Genetic identification and genomic organization of factors affecting fruit texture.
ABSTRACT Fleshy fruits are an essential part of the human diet providing vital vitamins, minerals and other health-promoting compounds. The texture of the ripe fruit has a significant effect on quality and influences consumer acceptance, shelf-life, resistance, and transportability. The development of rational approaches to improve texture and shelf-life depend on understanding the biological basis of fruit ripening. Until recently, work has focused on the isolation of ripening-related genes from a variety of fleshy fruits. However, little is known about the genes that regulate this complex developmental process or whether similar regulatory genes are active in all fruiting species. A major breakthrough would be the identification of generic genes associated with texture and other aspects of ripening in fleshy fruits. In tomato, a small number of single gene mutations exist, such as ripening-inhibitor (rin), non-ripening (nor), Never-ripe (Nr), and Colourless non-ripening (Cnr) which have pleiotropic effects resulting in the reduction or almost complete abolition of ripening. These mutations probably represent lesions in regulatory genes. The cloning of the wild-type alleles of RIN and NOR is reported by Moore et al. in this issue. This review focuses on the texture characteristics of the Cnr mutant. A possible framework for the molecular regulation of fruit texture is discussed and quantitative genetic approaches to determining the generic attributes of fruit texture are explored.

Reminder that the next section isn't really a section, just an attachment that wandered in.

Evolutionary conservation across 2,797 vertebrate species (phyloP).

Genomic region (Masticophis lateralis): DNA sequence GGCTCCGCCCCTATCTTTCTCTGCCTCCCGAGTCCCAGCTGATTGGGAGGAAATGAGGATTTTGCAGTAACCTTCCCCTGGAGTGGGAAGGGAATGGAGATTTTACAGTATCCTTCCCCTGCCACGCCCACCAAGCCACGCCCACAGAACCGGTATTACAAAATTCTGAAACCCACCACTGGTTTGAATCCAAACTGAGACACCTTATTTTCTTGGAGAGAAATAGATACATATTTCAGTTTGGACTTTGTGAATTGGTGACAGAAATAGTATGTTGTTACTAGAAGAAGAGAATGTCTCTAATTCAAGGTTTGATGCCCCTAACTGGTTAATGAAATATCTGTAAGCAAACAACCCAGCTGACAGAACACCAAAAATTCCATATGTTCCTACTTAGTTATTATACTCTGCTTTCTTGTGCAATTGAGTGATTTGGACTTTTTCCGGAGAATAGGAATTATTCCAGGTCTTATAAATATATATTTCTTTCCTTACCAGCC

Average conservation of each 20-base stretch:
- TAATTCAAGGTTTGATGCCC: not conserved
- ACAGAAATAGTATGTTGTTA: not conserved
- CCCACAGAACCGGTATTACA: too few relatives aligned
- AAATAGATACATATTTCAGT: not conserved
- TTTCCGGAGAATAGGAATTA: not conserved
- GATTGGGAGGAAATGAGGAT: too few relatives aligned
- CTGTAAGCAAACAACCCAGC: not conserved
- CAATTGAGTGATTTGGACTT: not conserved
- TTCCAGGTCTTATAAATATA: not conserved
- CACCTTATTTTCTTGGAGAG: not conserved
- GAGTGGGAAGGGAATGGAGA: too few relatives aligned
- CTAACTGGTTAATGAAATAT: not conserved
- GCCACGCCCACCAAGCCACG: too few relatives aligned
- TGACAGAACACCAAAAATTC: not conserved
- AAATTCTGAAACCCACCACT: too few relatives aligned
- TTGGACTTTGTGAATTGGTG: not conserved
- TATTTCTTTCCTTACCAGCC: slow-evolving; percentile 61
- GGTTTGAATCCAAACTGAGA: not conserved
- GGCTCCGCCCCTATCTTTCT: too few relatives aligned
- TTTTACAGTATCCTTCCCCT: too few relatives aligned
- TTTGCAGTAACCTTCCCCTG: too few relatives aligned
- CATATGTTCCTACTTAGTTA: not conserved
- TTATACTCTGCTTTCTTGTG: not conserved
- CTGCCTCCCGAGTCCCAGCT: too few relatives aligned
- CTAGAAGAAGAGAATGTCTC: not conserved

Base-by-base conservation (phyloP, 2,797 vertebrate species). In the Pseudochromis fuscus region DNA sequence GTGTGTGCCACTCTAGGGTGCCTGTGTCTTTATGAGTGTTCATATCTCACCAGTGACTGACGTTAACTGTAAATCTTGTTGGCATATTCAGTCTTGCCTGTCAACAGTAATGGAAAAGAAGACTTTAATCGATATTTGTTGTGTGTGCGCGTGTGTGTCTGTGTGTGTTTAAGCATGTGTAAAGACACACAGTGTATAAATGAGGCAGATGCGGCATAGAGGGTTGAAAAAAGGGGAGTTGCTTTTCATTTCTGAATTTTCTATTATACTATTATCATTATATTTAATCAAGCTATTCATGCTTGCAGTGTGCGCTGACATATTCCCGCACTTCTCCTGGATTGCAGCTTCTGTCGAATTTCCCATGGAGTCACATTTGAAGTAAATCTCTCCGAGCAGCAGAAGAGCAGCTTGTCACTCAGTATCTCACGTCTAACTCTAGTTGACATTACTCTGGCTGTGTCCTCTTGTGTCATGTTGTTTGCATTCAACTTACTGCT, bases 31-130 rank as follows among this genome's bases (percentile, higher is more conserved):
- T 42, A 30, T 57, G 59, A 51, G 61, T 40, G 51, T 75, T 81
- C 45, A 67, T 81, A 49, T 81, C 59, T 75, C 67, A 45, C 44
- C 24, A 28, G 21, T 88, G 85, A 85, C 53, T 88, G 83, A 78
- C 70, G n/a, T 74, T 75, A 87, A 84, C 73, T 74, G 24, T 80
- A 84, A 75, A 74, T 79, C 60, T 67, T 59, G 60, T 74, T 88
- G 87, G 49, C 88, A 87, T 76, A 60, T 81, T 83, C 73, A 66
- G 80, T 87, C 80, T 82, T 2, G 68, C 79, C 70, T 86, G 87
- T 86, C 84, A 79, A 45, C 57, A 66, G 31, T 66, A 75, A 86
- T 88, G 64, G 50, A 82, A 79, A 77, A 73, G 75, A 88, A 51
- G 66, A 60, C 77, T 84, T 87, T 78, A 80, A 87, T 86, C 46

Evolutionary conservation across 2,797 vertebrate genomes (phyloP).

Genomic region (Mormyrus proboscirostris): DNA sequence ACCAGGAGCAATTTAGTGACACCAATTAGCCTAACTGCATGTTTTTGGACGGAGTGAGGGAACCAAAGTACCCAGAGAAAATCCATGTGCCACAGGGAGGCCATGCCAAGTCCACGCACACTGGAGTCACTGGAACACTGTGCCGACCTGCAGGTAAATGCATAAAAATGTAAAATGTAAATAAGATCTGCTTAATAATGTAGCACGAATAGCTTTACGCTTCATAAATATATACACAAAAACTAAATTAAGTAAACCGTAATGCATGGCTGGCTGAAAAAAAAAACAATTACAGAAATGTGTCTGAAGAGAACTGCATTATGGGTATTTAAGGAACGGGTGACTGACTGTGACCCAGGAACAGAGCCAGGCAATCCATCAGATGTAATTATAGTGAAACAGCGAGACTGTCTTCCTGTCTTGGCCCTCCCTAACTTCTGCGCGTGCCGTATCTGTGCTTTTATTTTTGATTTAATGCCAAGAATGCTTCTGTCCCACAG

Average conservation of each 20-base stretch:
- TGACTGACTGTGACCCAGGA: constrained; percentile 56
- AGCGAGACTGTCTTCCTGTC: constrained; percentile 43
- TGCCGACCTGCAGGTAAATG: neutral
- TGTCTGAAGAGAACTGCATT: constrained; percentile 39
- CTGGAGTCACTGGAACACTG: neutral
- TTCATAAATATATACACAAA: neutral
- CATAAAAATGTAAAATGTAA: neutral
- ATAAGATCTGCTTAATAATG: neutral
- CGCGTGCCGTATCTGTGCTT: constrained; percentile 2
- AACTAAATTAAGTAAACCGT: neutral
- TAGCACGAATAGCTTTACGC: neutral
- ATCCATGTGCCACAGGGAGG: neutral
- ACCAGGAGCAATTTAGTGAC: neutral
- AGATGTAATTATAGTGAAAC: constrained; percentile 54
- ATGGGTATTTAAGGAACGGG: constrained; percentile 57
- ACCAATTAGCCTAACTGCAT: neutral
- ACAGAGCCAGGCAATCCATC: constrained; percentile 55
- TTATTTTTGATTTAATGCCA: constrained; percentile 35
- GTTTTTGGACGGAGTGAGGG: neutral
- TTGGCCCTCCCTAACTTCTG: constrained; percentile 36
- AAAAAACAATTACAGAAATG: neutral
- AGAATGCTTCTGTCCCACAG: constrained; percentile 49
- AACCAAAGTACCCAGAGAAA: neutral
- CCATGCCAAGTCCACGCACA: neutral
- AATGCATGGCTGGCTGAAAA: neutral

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ABSTRACT: Tomato (Solanum lycopersicum L.) is an important food commodity from nutritional and commercial point of view, however, freshly harvested tomato has shorter shelf life in the market. Tomato coated with gum Arabic (5-20% solution) was evaluated during 16 day storage at 24±1°C. Firmness of uncoated fruits was significantly (p ≤ 0.05) lower and weight loss higher. Uncoated fruits had higher total solids, lower acidity and uneven pH. L and b values decreased while a value increased. Hue angle of fruits decreased and total color change increased, significantly. Chroma and browning index increased slightly while the color index increased significantly. The kinetic models of color change were dependent on gum concentration. Coated fruits had good sensory acceptability till 8-12 days. Tomato strategies to preserve its physico-chemical and sensorial characteristics have significance for grower, processor and seller. We observed that gum Arabic coating effectively preserved different quality attributes of tomato fruits at even elevated storage temperature for longer time.Journal of Food Agriculture and Environment 05/2013; 11(2):142-148. · 0.44 Impact Factor